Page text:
Traveling Australia and Croc Safety
As we make our way around this beautiful country, we visit a lot of places that are home to the potentially dangerous and deadly salt water crocodile. There are a few basic principals that we follow on our travels to attempt to keep ourselves safe. We meet a lot of people that are terrified of the prospect of camping near water where crocs live. Particularly families. Usually it’s the mum worried about the kids
Which is understandable I suppose.
We spend a lot of time in the Northern Territory. The entire dry season for the last 3 years. While we are in the Territory we stay at a place called King Ash Bay. It’s a fishing club on the banks of the McArthur River. As I look over my left shoulder to the river right now, I can’t see any crocs, but I know they are there. I’ve seen hundreds of them here. But that’s no reason to fear them.
They simply have to be respected.
Crocodiles have been around for millions of years. They are patient and cunning hunters with incredible survival abilities. They deserve the respect.
Here are some big no-no’s. All of which I have witnessed people do here.
- Standing in waste deep water to throw the cast net.
Particularly if there is a big drop-off into deeper water. You will not see a crocodile coming.I do go into the water to throw the cast net. But I’ll only go in ankle deep and on a shallow mud or sand flat where I can see the water clearly for a distance of 10 or 20 metres away from me. Crocodiles are very fast and you don’t need to be near one.
- Dumping of fish scraps near camp.
Crocs will travel a long way on land to get your fish scraps. Recently I traveled to Wiyibi Fishing and Wilderness Lodge on North Island. There was a fish cleaning table setup and people had left fish frames there overnight. In the morning the fish frames were gone and there were crocodile tracks walking up and back from the water, which is about 100 metres away!Basically don’t give them a reason to want to come near your camp.
Crocs eat dogs. That’s a fact. We have two poochies, and we don’t let them anywhere near water anywhere in the Northern Territory. Every year we hear stories of people that have lost dogs to crocs. If your dog goes for a swim it might be lucky enough to survive the first couple of times. But crocodiles are creatures of habit. They will recognize patterns and will know where your dog enters the water to swim.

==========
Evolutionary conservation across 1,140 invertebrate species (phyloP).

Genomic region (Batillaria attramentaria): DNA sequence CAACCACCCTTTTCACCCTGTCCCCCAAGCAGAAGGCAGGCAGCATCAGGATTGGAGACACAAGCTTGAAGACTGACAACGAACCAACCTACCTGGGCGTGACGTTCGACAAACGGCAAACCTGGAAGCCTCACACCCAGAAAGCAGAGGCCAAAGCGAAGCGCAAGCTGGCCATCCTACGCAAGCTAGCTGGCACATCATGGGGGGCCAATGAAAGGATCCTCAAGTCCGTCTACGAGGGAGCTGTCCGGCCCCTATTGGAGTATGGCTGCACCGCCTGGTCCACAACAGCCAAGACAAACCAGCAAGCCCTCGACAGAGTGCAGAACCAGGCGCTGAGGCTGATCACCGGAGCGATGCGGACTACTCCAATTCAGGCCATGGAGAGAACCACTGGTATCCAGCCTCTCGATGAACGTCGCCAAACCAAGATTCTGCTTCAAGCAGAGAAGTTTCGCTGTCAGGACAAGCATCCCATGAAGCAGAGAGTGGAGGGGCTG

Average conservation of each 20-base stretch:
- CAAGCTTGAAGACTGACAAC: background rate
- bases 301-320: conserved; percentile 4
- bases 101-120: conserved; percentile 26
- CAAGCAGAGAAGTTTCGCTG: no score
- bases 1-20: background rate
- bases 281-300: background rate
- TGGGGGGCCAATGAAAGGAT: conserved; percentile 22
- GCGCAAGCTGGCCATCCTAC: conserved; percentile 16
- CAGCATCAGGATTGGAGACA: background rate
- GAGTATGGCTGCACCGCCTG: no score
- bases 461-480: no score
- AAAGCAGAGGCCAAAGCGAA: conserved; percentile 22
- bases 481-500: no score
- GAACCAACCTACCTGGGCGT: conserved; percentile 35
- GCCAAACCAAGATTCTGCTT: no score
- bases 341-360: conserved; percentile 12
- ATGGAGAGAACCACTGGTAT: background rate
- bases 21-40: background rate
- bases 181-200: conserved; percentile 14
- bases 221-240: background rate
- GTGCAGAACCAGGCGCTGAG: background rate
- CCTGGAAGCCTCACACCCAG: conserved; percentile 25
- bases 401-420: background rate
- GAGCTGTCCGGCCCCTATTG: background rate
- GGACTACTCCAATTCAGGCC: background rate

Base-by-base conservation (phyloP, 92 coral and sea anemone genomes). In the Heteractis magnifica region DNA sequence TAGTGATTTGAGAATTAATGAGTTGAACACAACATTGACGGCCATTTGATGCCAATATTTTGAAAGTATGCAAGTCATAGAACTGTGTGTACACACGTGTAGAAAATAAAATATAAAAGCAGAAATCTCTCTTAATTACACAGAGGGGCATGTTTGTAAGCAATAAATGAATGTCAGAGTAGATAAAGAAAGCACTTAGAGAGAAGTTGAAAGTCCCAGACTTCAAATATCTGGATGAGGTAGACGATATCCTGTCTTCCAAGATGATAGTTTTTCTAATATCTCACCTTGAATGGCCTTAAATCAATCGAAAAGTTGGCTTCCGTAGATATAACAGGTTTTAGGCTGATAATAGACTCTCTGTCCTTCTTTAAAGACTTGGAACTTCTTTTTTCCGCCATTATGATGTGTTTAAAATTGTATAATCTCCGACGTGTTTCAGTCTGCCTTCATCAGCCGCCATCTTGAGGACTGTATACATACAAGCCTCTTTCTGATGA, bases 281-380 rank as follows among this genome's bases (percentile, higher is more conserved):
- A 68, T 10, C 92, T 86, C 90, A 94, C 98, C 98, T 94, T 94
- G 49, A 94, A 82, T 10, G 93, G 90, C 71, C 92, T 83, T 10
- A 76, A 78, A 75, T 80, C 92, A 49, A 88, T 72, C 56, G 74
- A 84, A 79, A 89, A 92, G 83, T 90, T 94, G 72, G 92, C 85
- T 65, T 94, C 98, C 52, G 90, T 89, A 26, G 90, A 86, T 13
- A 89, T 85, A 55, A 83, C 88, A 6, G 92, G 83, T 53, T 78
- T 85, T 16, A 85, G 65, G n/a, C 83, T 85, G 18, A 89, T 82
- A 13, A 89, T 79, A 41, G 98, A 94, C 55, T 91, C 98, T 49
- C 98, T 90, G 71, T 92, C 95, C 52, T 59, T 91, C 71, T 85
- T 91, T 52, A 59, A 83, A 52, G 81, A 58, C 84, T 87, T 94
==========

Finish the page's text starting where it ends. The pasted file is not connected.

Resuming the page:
This one is so obvious, but people seriously go swimming here! Incredible isn’t it?! Once bloke went for a swim to wash his hair and had a machete in one hand. If you want to go swimming, head South.
The single biggest bit of advise I can give is ALWAYS BE MINDFUL. Weather you are throwing the cast net or washing your hand over the side of the boat. Always assume a croc is nearby. Treat them with the respect they deserve.
http://www.naivenomads.com.au/wordpress/traveling-australia-and-croc-safety/http://www.naivenomads.com.au/wordpress/wp-content/uploads/2015/10/IMG_5959.jpghttp://www.naivenomads.com.au/wordpress/wp-content/uploads/2015/10/IMG_5959-140x140.jpgTips, Tricks & AdviceAs we make our way around this beautiful country, we visit a lot of places that are home to the potentially dangerous and deadly salt water crocodile. There are a few basic principals that we follow on our travels to attempt to keep ourselves safe. We meet a lot...MikeyMichael Cunninghammichael@back9media.com.auAdministratorNaive Nomads